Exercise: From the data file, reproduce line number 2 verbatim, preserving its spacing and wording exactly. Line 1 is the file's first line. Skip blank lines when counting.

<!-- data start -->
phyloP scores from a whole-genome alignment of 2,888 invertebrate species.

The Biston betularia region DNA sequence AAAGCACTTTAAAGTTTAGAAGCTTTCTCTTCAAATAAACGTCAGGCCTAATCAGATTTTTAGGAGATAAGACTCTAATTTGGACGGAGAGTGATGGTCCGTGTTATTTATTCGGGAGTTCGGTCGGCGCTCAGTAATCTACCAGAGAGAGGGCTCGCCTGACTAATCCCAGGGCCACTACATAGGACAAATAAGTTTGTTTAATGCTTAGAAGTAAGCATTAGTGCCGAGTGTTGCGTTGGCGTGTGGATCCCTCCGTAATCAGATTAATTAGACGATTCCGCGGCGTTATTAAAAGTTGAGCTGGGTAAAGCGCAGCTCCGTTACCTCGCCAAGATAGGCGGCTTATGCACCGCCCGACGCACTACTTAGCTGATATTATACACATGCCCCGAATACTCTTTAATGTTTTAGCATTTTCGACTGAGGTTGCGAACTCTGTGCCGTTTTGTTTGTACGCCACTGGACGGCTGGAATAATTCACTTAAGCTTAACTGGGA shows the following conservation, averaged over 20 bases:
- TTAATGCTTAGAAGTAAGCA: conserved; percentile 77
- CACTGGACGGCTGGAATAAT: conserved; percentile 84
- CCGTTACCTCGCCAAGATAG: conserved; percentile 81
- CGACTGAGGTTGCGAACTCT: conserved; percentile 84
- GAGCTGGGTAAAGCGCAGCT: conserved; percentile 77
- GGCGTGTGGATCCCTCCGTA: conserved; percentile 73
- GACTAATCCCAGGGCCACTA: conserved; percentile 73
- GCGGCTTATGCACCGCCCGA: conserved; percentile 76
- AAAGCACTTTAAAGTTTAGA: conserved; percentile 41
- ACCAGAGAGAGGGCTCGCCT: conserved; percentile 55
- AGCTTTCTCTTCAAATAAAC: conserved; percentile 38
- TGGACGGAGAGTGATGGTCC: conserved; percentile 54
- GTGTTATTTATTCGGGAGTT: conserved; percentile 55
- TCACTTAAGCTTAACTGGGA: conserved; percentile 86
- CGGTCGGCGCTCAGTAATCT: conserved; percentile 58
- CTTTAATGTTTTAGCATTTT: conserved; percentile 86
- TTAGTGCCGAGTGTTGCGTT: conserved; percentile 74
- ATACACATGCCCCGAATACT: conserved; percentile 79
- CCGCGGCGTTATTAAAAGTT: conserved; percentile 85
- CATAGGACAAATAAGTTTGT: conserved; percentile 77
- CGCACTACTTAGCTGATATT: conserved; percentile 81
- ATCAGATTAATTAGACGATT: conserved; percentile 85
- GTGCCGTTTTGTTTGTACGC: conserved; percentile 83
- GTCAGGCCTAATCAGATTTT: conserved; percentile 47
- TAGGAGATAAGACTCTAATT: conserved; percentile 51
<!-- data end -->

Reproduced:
The Biston betularia region DNA sequence AAAGCACTTTAAAGTTTAGAAGCTTTCTCTTCAAATAAACGTCAGGCCTAATCAGATTTTTAGGAGATAAGACTCTAATTTGGACGGAGAGTGATGGTCCGTGTTATTTATTCGGGAGTTCGGTCGGCGCTCAGTAATCTACCAGAGAGAGGGCTCGCCTGACTAATCCCAGGGCCACTACATAGGACAAATAAGTTTGTTTAATGCTTAGAAGTAAGCATTAGTGCCGAGTGTTGCGTTGGCGTGTGGATCCCTCCGTAATCAGATTAATTAGACGATTCCGCGGCGTTATTAAAAGTTGAGCTGGGTAAAGCGCAGCTCCGTTACCTCGCCAAGATAGGCGGCTTATGCACCGCCCGACGCACTACTTAGCTGATATTATACACATGCCCCGAATACTCTTTAATGTTTTAGCATTTTCGACTGAGGTTGCGAACTCTGTGCCGTTTTGTTTGTACGCCACTGGACGGCTGGAATAATTCACTTAAGCTTAACTGGGA shows the following conservation, averaged over 20 bases: